Women have experienced a disproportionate number of job losses since the start of the pandemic.

The COVID pandemic has had an unprecedented economic impact on women— A “shecession” in which 11.5 million women lost jobs between February and May, compared to 9 million men. Women also dropped out of the labor force in numbers far higher than men– between August and September, 2.65 million have left the workforce since February due to caretaking demands or an inability to find work. This is due, in part, to the fact that women are bearing the brunt of care responsibilities as a result of school and child care closures. Female-dominated jobs in education, hospitality and leisure, healthcare, and service have seen the highest pandemic-related losses, and the gender wage gap compounds women’s economic vulnerability.

Black and Latina women have been hit the hardest.

At the height of the COVID -19 recession, the unemployment rate was 16.4 percent Black women and 20.2 percent for Hispanic women, compared to 15 percent for white women and 12.4 percent for white men. Black and Latina women also earn less on average than white women and are more likely to be the primary wage earner in their families, exacerbating COVID-related economic difficulties.

IWPR recommends structural policy change for an equitable and lasting recovery.

“With the new administration, we have a real opportunity to push for policies that are forward-thinking, that are in the best interests of families and working people. At the end of the day, what we all want to see is women back to work, and the policies that we put forward in our report lay out a pathway, a blueprint if you will, for how to do that.”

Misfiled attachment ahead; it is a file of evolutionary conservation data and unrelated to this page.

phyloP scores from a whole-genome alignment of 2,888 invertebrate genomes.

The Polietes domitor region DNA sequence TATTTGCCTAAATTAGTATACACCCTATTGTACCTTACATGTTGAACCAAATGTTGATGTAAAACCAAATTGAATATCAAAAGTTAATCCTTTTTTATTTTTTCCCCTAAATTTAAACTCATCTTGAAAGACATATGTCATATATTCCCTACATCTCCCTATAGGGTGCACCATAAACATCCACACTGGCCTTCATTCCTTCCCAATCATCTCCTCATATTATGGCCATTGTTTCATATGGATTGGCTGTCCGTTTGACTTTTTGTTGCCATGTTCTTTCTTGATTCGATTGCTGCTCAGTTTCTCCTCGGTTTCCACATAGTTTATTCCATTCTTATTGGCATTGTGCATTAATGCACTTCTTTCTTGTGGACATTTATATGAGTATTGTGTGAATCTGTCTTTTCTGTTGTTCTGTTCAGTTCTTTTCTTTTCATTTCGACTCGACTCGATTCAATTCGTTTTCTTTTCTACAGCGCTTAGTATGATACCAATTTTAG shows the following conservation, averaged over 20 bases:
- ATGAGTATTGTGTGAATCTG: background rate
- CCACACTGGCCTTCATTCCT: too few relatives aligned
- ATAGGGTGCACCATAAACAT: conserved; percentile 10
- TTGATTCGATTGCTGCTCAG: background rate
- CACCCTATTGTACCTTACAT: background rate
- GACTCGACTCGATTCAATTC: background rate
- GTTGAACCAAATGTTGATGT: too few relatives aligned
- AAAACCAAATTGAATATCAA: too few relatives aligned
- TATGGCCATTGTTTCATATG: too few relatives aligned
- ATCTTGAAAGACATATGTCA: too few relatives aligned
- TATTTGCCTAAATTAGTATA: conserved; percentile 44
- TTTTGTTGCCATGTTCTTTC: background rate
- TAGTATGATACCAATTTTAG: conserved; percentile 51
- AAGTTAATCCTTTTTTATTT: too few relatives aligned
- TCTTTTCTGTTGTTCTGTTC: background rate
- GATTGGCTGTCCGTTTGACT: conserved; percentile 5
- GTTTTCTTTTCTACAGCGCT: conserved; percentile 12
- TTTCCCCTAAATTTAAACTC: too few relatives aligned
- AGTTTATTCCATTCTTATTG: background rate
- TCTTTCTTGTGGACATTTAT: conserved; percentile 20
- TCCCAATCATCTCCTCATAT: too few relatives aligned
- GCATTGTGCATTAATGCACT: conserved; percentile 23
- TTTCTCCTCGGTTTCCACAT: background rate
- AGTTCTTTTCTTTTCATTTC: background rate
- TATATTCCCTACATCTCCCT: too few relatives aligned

C. Nicole Mason, President and CEO of IWPR

There is an immediate need for direct economic supports, including economic impact payments and increased subsidies for childcare, housing, and food. IWPR recommends a $50-100 billion recovery package to support and strengthen care infrastructure, education and job training, public sector employment, unemployment insurance, and paid sick leave.

The Report puts forward a bold vision of gender-equitable policy:

  • Childcare: Expand availability and access to high quality childcare through subsidies, tax provisions, and spending accounts and invest in compensation, education, and professional development for early care educators.
  • Social Safety Net: Expand support programs like nutrition assistance, economic impact payments, unemployment insurance and emergency assistance, earned income and child tax credits, and job training, white eliminating work requirements for accessing these programs.
  • Job quality and labor standards: Increase the federal minimum wage and close the gender and racial pay gap, expand healthcare access and provide paid sick and family medical leave, and create employer-sponsored care subsidy programs.

“Women are roughly half of the U.S. workforce and key drivers of the economy as workers, consumers, and contributors to households and communities across the country. We cannot afford or sustain a prolonged exodus of women workers from the labor market. Employing a gender-equitable recovery strategy will ensure that women workers will not be left behind.”

Read the full report here.